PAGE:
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Hopkins Neuroscientist Earns NIH “Pathway” Grant

Johns Hopkins Medicine
Media Relations and Public Affairs
Media Contact: Jeff Ventura
410-955-7832; jventur4@jhmi.edu
Dec. 5, 2006

Hopkins Neuroscientist Earns NIH "Pathway" Grant
--Highly competitive award process singles out most promising young investigators

Kellie L.K. Tamashiro, Ph.D., a neuroscientist at Johns Hopkins who studies obesity, is the recipient of one of 58 National Institutes of Health grants in support of young investigators with promising research. She was chosen from among almost 900 applicants in one round of a grant cycle that will see a total of 150 and 200 awardees for 2006.

The new $927,000 "Pathway to Independence" grant, introduced early in 2006, is part of an earmark program for talented postdoctoral scientists. The program supports both independent research and mentoring by more senior scientists.

"New investigators provide energy, enthusiasm and ideas that propel the scientific enterprise toward greater discovery and push forward the frontiers of medical research," says Elias Zerhouni, M.D., director of the NIH.

"Academic medical centers consider this NIH program absolutely vital to recruiting and retaining the best and brightest young scientists," says Chi Dang, M.D., vice dean for research at The Johns Hopkins University School of Medicine. "America's competitive edge depends on the training and advancement of these new researchers, who will make the discoveries that will advance human health in the future."

The first, mentoring phase of the grant (two years of support at $90,000 per year) allows awardees to complete supervised work, publish results and search for an independent research position. The second, independent phase ($249,000 per year for three years) supports awardees as they secure an assistant professorship or equivalent position, establish their own research programs and apply for a bread-and-butter NIH investigator-initiated (R01) grant. The R01 is the major means by which NIH supports individual research projects.

"This is a great opportunity, one that will let me continue my current research and stay competitive as I work to establish my own lab some day," says Tamashiro, who is a postdoctoral fellow in the laboratory of Timothy H. Moran, Ph.D. at The Johns Hopkins University School of Medicine’s Department of Psychiatry and Behavioral Sciences.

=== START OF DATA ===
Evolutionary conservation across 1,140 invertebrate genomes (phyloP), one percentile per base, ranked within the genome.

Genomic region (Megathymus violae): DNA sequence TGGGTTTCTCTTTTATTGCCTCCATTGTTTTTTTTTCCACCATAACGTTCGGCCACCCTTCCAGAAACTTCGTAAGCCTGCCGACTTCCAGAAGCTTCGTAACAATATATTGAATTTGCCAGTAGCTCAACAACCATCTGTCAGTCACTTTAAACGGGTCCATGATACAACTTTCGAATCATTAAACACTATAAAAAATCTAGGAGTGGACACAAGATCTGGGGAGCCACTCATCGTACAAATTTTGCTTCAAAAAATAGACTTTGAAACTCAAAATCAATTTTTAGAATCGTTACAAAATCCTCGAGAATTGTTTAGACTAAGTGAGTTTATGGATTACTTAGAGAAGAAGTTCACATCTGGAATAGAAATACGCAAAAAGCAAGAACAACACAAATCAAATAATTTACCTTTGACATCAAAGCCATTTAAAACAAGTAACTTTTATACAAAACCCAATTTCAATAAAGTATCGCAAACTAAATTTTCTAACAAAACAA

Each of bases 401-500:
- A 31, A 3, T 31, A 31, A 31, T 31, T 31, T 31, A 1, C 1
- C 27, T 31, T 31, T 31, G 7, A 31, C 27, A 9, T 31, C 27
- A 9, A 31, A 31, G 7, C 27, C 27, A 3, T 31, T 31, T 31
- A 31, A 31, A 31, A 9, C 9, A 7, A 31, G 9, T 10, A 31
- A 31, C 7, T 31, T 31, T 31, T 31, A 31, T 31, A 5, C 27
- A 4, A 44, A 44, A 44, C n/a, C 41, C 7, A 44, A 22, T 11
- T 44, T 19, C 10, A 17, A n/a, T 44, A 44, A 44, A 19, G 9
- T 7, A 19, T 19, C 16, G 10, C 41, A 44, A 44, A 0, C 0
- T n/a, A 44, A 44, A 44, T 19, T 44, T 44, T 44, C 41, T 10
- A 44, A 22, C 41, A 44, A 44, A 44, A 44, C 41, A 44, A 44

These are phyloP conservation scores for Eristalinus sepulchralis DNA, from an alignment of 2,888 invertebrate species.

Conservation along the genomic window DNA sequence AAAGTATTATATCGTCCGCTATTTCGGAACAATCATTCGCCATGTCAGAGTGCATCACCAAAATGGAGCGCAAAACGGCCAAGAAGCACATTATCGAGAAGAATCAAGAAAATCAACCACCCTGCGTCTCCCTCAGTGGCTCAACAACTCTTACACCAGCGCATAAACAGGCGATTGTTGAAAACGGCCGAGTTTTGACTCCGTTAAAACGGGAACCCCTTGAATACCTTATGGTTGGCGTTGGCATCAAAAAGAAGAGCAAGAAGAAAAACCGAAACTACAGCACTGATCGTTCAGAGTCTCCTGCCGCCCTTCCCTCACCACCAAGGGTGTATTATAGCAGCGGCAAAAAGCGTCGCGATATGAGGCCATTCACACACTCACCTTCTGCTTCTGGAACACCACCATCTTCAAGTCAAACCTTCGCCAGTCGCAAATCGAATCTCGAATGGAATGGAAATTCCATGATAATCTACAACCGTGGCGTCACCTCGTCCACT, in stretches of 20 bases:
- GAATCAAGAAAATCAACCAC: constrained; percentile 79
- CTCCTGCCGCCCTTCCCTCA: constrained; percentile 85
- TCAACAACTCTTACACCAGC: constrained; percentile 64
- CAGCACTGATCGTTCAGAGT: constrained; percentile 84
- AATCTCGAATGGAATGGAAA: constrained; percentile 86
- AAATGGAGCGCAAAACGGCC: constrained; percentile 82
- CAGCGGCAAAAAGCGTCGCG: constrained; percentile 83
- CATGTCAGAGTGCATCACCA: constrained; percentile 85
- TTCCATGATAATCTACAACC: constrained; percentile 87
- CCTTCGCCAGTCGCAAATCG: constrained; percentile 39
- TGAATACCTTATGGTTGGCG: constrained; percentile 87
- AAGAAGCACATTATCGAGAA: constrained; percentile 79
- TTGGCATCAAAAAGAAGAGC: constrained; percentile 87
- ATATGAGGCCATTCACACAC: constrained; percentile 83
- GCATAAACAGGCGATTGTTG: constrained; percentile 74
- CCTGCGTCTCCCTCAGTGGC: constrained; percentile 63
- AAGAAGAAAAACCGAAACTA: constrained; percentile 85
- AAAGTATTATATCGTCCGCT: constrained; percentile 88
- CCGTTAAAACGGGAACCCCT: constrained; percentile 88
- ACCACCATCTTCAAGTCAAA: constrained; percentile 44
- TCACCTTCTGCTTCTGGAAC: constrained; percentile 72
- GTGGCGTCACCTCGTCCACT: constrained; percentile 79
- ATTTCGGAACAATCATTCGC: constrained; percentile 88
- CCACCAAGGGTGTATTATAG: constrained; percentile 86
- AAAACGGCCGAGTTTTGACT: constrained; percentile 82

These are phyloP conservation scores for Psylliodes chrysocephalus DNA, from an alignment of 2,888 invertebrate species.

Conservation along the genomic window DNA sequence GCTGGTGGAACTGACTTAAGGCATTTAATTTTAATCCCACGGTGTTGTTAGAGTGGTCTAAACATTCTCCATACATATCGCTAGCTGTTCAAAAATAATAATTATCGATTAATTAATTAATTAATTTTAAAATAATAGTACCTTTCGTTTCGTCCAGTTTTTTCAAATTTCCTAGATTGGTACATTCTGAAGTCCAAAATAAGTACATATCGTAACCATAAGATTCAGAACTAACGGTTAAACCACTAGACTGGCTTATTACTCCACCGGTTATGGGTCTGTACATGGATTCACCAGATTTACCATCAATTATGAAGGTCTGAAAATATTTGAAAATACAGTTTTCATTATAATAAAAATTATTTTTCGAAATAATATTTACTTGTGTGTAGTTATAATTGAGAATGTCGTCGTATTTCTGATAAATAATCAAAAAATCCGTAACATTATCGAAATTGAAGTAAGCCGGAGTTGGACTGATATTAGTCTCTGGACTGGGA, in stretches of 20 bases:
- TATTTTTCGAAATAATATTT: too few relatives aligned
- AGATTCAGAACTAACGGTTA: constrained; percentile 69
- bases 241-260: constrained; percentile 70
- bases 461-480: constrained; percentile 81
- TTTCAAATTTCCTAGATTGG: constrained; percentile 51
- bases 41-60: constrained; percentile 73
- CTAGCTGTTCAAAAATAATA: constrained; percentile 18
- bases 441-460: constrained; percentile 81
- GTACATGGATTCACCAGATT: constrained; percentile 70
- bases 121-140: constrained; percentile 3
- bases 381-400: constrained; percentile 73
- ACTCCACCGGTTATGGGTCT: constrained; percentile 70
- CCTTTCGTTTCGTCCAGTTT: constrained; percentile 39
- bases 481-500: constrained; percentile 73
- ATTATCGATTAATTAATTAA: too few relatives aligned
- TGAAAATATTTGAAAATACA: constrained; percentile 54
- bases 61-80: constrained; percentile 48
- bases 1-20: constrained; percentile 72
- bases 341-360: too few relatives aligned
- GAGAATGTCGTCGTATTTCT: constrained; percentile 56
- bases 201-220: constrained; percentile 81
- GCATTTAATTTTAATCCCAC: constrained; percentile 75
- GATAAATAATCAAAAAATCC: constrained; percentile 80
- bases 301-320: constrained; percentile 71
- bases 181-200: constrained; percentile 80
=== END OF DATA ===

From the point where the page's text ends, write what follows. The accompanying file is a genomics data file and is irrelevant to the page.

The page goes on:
Tamashiro’s research goal is to describe the short- and long-term effects of fetal stress and nutrition on behavior and brain development. "Using the rat as a model, we want to evaluate the effects of the mother’s stress and a high-fat diet during gestation and nursing on such things as brain cell activity and energy balance in the babies," says Tamashiro.

Human population studies have suggested that a stressful or unhealthy environment in the womb has long-term consequences for offspring, including hypertension, cardiovascular disease, type 2 diabetes, mental illness and obesity, says Tamashiro.

"We hope that the Pathway to Independence is a bridge that will support new investigators at precisely the point between mentoring and independence that we have seen as a most vulnerable time in the career path," added Zerhouni in making the grant announcements on Thursday. "We must invest in the future of our new scientists today if we expect to meet the nation's health challenges of tomorrow. In today’s challenging budget environment, it is critical that NIH preserve the ability of young scientists with fresh ideas to enter the competitive world of NIH funding. Nothing is more important."

For more information about the NIH Pathway to Independence program, visit http://grants.nih.gov/grants/new_investigators/index.htm

 

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